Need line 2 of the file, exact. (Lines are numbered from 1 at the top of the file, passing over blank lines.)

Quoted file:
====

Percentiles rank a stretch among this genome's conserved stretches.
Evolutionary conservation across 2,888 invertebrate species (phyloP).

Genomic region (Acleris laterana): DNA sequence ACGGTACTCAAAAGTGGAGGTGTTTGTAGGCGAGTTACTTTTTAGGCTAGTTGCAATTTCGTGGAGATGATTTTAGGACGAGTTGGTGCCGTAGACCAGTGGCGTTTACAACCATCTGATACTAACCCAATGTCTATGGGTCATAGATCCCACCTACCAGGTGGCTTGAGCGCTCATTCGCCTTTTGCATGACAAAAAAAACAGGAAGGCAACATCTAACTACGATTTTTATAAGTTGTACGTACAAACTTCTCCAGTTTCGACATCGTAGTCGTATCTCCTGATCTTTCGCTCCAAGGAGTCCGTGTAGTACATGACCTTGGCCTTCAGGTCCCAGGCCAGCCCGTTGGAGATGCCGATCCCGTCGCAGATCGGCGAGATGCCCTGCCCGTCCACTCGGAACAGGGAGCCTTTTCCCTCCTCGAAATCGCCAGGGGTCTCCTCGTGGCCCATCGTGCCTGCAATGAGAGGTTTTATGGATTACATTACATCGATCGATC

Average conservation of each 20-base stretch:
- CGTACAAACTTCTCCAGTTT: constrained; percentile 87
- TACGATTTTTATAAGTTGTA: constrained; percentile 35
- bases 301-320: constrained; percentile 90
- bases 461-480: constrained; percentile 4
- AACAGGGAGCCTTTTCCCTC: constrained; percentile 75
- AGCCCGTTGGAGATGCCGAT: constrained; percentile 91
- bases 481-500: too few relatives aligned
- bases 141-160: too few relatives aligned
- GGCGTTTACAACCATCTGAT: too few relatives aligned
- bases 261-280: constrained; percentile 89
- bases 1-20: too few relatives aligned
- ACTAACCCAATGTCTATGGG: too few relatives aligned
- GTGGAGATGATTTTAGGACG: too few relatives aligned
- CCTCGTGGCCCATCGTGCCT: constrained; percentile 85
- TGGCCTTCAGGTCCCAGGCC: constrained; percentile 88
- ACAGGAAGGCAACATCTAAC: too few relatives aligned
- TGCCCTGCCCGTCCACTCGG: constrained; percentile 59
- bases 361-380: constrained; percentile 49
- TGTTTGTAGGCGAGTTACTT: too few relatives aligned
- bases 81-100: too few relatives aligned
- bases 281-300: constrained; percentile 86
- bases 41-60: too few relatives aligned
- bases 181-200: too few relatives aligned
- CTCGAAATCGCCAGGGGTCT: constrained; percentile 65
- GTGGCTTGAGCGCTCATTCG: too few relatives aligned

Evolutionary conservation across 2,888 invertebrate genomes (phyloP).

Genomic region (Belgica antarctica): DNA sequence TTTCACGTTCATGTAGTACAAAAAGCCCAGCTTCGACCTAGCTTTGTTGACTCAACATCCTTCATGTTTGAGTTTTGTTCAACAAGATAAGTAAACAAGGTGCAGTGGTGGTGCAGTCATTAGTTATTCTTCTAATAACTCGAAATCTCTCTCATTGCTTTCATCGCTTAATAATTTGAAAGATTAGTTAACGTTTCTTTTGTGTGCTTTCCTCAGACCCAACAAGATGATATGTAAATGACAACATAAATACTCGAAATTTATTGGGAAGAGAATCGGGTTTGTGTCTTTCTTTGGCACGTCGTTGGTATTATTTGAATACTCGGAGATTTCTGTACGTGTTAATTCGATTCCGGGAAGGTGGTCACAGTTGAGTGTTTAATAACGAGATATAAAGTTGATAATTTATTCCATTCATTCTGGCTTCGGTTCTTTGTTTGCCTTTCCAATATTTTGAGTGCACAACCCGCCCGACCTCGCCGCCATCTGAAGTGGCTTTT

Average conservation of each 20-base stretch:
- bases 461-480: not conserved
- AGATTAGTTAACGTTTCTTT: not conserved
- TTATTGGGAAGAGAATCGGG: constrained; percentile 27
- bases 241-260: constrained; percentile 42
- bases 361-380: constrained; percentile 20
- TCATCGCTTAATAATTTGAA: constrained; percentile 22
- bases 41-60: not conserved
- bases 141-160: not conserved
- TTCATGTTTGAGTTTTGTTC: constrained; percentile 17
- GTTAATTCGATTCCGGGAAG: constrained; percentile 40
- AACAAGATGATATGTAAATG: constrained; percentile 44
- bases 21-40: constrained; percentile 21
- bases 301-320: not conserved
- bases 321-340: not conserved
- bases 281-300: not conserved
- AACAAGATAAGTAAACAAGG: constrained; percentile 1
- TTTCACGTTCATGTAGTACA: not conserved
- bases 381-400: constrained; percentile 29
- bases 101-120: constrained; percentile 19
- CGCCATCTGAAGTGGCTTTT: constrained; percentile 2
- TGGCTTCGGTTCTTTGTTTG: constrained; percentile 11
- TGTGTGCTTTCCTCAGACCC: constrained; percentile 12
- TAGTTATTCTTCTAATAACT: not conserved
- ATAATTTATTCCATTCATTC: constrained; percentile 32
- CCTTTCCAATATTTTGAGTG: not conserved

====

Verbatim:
Evolutionary conservation across 2,888 invertebrate species (phyloP).